Facial recognition
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Dong Mingzhu’s face shown on the screen of an intersection in Ningbo. (Picture: Weibo)

Facial recognition camera catches top businesswoman "jaywalking" because her face was on a bus

Local police admit mistake and have upgraded system to prevent further errors

This article originally appeared on ABACUS

Chinese cities have widely deployed facial recognition systems on their streets to catch and fine jaywalkers... but sometimes it doesn’t work as planned.

At one intersection in the eastern city of Ningbo, the face of famous Chinese businesswoman Dong Mingzhu was displayed on a public screen dedicated to “naming and shaming” jaywalkers caught by the city’s facial recognition system. The photo of Dong included a line of text saying that she had just broken the law by crossing during a red light.

Except that she wasn’t jaywalking. She wasn’t there at all. What the cameras captured was her face on an advertisement on the side of a bus that had just driven through the intersection.

Dong Mingzhu’s face shown on the screen of an intersection in Ningbo. (Picture: Weibo)

A photo of the display screen has been making rounds on Weibo, with users poking fun at the failure of the much-hyped ability of facial recognition. “Who is that person clinging onto the bus? Serious Warning!” One Weibo user joked.

Ningbo’s traffic police later posted a statement on Weibo, admitting that the facial recognition system made a mistake and said they had deleted the record of the violation. They also claimed that they had completed an upgrade of the system to prevent future such errors.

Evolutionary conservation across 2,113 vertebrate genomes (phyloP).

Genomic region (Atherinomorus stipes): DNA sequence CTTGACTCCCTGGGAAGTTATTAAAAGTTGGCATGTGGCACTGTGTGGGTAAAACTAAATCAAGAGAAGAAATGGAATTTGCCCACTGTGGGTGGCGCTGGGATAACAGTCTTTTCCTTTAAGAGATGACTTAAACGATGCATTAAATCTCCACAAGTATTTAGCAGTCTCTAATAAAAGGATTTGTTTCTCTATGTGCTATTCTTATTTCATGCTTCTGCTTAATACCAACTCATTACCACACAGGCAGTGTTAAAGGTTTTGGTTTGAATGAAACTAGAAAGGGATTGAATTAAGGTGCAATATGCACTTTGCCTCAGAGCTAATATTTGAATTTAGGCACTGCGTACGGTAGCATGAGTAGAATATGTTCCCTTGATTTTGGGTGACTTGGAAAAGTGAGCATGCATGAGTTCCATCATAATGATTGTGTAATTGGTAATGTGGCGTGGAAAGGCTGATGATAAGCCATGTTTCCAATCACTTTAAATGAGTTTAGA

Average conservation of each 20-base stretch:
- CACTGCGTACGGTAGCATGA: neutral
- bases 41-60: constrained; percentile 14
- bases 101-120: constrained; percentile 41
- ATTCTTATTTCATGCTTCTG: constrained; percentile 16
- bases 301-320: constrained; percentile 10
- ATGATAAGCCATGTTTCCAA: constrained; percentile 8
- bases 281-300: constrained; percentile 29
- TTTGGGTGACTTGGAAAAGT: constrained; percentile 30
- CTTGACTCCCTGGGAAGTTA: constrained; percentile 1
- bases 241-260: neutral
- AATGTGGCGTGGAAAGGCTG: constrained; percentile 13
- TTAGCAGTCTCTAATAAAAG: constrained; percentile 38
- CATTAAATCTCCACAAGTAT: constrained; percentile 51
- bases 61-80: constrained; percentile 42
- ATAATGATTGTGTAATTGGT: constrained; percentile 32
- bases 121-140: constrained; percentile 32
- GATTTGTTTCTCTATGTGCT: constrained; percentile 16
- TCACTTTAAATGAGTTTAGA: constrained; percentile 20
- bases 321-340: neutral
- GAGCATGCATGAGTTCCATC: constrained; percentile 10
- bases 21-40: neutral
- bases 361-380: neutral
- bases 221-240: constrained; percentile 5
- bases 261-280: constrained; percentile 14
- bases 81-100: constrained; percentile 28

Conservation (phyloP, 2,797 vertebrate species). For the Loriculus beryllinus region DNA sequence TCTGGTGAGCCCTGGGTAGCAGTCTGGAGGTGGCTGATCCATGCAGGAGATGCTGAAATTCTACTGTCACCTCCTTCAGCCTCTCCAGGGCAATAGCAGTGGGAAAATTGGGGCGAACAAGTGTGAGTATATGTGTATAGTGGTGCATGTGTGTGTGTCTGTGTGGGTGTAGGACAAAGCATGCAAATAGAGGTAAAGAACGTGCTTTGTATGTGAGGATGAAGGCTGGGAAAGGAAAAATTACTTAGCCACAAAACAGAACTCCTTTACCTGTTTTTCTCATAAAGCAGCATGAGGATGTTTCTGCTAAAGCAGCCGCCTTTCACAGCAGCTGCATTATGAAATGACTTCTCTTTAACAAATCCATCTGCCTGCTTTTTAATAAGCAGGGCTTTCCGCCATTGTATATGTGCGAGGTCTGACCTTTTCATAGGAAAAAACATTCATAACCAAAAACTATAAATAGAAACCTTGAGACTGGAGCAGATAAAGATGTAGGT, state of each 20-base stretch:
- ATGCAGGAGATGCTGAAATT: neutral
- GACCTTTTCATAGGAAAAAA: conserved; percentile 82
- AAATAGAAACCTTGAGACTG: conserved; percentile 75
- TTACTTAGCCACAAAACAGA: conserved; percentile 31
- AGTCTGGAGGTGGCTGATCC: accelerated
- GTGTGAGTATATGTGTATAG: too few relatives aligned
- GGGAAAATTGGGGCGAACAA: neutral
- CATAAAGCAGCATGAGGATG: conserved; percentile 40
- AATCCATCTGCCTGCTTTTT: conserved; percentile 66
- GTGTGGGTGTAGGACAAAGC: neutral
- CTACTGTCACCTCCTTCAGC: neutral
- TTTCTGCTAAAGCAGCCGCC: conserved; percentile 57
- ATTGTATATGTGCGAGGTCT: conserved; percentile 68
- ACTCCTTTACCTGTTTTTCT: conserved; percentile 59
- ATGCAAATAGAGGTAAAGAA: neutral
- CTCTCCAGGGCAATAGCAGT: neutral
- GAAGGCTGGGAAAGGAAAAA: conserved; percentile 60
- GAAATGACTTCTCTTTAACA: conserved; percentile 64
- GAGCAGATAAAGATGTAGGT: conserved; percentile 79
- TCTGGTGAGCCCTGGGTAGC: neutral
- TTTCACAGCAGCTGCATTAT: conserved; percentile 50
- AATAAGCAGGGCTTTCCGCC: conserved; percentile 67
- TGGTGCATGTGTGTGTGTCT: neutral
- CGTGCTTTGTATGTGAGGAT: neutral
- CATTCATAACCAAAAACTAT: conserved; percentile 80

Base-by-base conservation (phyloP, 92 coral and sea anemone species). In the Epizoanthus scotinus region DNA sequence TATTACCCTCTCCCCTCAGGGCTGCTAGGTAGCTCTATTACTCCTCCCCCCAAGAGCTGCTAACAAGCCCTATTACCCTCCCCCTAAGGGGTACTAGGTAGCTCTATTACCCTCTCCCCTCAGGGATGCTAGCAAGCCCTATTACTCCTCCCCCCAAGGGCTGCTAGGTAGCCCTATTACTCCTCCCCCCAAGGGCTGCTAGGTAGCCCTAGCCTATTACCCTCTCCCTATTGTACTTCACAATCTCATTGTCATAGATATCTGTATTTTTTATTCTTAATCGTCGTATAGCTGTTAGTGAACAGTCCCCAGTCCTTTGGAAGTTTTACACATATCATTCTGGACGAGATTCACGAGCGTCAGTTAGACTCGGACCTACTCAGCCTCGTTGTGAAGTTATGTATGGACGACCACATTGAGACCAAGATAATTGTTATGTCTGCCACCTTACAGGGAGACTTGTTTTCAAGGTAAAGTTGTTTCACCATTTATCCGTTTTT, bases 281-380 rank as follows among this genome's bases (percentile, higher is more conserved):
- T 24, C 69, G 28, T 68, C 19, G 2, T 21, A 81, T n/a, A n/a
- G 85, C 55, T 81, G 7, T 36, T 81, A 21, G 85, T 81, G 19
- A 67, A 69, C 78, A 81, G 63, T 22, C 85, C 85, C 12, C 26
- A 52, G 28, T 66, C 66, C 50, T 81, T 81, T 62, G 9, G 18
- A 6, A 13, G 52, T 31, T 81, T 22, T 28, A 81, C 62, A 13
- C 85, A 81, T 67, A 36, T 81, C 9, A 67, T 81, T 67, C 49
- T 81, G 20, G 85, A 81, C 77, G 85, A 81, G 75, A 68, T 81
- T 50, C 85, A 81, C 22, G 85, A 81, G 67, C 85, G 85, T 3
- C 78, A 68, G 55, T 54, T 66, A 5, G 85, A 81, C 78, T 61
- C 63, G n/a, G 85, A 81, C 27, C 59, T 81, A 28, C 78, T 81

Chinese cities are widely adopting facial recognition for use at crossroads to identify jaywalkers. Shenzhen, for example, said it has shamed almost 14,000 jaywalkers in 10 months -- at one intersection alone.

Shenzhen’s jaywalkers get scolded on WeChat and shamed on public screens

Ningbo also boasted in June that facial recognition systems installed at six intersections in the city had captured more than 7,800 cases of red light-violating pedestrians and non-motor vehicles.
These systems can also check the jaywalkers’ identities in real time, but cities have different approaches to displaying jaywalkers’ personal information for technical and privacy reasons. Some cities don’t publicly display any personal information but instead check their identity at the backend, while some, including Ningbo, publicly display only a part of the offenders’ ID number and name. But the bus incident showed that the Ningbo system may not be that accurate. The display screen showed the surname “Ju” for Dong’s face.

Some netizens chose to look on the bright side of the mistake.

“It means that the system works -- it won’t let go of any face,” another Weibo user said.

China is catching bad drivers with ultra-HD cameras and face recognition

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